Confession: I sobbed several times during this movie. Confession: I love Adam Sandler’s brand of big-hearted buffoonery. Chances are, you’ve already decided, based on those two confessions, whether my four-out-of-five rating is worth taking seriously.
Most critics pasted this movie. I wonder if they’d already decided to hate it before they took their seats. The audience I watched it with laughed the entire way through, and they left with big grins on their faces. I don’t know how many of them sobbed during the schmaltzy bits. Lots of them, I hope.
Grown-Ups is a comedy about growing up— or not growing up. I feared it might be nothing more than a middle-aged madcap. But there’s a lot more to this film than pratfalls—though there’s plenty of those. The writers take a surprising number of characters and make them come alive pretty convincingly. They also made me care about them.
There’s the bigshot Hollywood agent, Adam Sandler himself, who feels embarrassed by his own success and distressed at seeing his young sons turning into selfish, spoiled brats; there’s Rob Schneider as a not-terribly-Zen tree-hugger, married to a much older woman; there’s Chris Rock as a hen-pecked house-husband; there’s Kevin James as the rather hapless father of a four-year-old boy who still breast-feeds; there’s David Spade as a stuck-in-time slacker; and there are a whole slew of wives and children. I think this film at least deserves kudos for its ambitiously large cast, and for the fact that all the characters are given a decent amount of time and development.
From the opening scene where we see the five central characters as kids, winning a basketball trophy together, I suspected I would end up blubbering at some point. When I saw their coach impelling them, at the victory reception, to give life their all so that they would have no regrets when the final buzzer honked—well, then I knew I would end up blubbering at some point. Sue me, I’m a sentimentalist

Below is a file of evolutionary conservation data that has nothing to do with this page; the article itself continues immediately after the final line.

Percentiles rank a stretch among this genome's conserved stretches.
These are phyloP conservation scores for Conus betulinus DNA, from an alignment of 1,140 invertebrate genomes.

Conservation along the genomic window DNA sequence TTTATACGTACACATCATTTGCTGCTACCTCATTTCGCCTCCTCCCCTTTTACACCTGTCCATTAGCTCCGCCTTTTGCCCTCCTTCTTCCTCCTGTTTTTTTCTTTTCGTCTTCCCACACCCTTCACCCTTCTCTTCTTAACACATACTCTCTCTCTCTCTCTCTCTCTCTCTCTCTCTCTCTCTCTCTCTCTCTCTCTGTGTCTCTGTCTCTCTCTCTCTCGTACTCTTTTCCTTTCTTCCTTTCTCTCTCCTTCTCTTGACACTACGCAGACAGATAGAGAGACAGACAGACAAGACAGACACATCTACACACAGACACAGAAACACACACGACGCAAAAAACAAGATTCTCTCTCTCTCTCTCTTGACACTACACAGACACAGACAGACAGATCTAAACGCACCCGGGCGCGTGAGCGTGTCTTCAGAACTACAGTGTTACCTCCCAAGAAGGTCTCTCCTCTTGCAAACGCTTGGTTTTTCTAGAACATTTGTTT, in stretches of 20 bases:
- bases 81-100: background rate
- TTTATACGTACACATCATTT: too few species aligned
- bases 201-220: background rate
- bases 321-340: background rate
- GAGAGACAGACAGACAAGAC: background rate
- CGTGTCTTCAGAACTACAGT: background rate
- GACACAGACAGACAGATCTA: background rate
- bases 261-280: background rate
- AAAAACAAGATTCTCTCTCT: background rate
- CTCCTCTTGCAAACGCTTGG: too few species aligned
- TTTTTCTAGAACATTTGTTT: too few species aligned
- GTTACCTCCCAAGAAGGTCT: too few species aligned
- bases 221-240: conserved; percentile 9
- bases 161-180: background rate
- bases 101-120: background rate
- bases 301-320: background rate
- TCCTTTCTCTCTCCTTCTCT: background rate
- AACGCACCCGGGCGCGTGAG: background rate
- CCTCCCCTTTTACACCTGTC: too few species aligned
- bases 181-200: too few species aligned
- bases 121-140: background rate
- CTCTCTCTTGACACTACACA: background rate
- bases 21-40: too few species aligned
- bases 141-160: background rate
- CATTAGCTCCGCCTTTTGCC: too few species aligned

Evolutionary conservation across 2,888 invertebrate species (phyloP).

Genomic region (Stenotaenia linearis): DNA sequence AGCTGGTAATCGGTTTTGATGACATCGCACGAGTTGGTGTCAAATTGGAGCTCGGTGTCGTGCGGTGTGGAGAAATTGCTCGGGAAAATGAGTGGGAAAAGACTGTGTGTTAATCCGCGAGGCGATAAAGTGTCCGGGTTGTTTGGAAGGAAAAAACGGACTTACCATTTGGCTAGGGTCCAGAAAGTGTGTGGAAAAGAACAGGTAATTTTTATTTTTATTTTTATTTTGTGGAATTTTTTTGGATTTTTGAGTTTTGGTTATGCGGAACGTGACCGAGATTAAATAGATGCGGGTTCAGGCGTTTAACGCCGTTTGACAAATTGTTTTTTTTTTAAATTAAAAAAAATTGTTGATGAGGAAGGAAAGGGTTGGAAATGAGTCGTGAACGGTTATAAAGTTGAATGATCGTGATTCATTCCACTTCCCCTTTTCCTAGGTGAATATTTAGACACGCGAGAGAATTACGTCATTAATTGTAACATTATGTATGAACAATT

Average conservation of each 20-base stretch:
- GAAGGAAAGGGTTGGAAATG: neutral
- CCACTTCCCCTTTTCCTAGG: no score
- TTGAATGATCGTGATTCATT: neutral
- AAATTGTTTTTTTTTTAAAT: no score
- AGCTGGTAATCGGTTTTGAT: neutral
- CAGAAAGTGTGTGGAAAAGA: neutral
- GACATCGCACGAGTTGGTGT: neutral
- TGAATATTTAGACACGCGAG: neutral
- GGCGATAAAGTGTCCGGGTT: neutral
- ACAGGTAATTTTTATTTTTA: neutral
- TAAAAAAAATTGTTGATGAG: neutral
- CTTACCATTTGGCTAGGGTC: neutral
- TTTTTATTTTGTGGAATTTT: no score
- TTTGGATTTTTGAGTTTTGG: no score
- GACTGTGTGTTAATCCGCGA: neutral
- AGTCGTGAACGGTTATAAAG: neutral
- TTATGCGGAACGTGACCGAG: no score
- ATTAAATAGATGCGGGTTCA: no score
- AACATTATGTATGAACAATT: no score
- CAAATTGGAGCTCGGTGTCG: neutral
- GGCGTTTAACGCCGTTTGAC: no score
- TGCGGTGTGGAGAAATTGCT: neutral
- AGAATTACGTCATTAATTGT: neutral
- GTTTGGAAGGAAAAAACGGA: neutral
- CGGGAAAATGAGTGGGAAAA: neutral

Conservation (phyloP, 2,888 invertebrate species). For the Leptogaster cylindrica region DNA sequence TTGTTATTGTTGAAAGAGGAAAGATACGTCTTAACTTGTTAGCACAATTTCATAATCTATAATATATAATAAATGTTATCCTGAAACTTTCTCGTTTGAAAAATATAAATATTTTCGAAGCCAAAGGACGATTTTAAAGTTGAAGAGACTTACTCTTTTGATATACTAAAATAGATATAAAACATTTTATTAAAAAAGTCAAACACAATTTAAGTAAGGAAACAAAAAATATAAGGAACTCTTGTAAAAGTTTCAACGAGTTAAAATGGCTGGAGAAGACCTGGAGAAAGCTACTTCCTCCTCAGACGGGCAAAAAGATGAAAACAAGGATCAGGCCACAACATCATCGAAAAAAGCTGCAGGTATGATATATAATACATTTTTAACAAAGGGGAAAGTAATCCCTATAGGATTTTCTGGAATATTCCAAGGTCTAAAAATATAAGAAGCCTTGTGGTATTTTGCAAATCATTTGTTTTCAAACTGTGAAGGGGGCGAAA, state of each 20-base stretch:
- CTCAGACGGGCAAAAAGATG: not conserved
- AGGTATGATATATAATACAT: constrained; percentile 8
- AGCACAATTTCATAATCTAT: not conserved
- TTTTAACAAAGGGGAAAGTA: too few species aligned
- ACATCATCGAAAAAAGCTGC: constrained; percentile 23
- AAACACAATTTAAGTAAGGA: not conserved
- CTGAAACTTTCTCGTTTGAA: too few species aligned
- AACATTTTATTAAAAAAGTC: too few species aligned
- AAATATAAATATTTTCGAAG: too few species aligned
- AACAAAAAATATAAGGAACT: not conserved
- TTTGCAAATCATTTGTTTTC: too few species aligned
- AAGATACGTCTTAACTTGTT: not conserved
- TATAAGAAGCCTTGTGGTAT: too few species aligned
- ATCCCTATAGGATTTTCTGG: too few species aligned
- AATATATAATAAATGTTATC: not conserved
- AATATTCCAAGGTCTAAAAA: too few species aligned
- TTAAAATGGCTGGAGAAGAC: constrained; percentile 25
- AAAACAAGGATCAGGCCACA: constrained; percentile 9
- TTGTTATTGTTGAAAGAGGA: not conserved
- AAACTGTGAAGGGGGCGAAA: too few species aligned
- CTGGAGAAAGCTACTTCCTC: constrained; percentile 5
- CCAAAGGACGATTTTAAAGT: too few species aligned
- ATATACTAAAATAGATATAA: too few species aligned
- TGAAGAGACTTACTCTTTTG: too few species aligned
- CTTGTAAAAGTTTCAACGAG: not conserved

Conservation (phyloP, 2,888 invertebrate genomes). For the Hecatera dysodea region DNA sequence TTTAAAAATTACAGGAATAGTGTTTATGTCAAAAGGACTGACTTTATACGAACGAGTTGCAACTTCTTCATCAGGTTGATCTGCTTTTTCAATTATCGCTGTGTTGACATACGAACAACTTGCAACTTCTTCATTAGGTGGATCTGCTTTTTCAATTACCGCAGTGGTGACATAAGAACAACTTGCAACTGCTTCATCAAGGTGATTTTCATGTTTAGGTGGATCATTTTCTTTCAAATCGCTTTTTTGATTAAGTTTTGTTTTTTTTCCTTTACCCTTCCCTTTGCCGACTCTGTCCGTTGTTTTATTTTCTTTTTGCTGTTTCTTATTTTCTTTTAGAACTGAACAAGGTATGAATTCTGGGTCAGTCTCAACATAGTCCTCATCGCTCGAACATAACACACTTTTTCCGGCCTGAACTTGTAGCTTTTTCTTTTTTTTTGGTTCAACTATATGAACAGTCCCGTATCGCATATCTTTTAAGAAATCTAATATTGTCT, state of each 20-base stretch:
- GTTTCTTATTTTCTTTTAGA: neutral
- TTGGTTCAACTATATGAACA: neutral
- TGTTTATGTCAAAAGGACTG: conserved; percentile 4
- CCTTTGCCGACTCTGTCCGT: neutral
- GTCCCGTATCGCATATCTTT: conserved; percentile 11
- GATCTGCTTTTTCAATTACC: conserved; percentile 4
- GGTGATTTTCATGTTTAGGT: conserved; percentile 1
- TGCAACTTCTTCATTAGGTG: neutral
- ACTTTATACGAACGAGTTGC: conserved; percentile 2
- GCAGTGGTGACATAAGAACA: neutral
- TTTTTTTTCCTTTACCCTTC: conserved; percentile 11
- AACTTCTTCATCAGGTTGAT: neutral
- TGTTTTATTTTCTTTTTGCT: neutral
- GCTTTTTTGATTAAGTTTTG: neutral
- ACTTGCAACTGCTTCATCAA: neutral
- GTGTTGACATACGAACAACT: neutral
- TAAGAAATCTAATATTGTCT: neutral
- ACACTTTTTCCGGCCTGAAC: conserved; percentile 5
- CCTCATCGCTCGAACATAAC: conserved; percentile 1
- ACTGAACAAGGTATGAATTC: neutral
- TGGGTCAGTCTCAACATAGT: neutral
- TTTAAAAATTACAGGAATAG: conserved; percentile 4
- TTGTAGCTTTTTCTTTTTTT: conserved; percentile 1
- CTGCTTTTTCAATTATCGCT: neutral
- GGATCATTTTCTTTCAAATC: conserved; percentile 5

Charged with the scattering of their dead coach’s ashes, the friends and their families end up spending the entire weekend together, at a lake house near their childhood homes. Of course, they can’t resist resuming their old occupations; ragging each other constantly, swinging from trees, and playing a nutty game called “arrow roulette”—which involves shooting an arrow into the air and seeing who can stand his ground the longest. They also have to endure the jibes of the guys they beat in the basketball tournament, who haven’t moved away, haven’t got over the defeat, and keep pushing for a rematch. No prizes for guessing the movie’s climax, then.
The most touching parts of the film focus on the relationship between the generatons. At one point Adam Sandler’s character, Lenny, watches his son through a window, quietly willing him to throw the stone he’s picked up from the edge of a lake. He knows that the boy will discover, in the simple sight of splashing lakewater, something he can never find in his video games and affluent lifestyle. Unseen and unheard, he urges his son to throw the stone at the lake, at his brother, at his own head. The child—who holds the stone gingerishly, as though it’s a piece of moon rock—eventually drops it to the ground.
And if you think the film will leave it at at that, and that its gang of forty-something boys won’t manage to teach their own kids the meaning of childhood, then you have no faith in human nature. Or, at least, no faith in movies..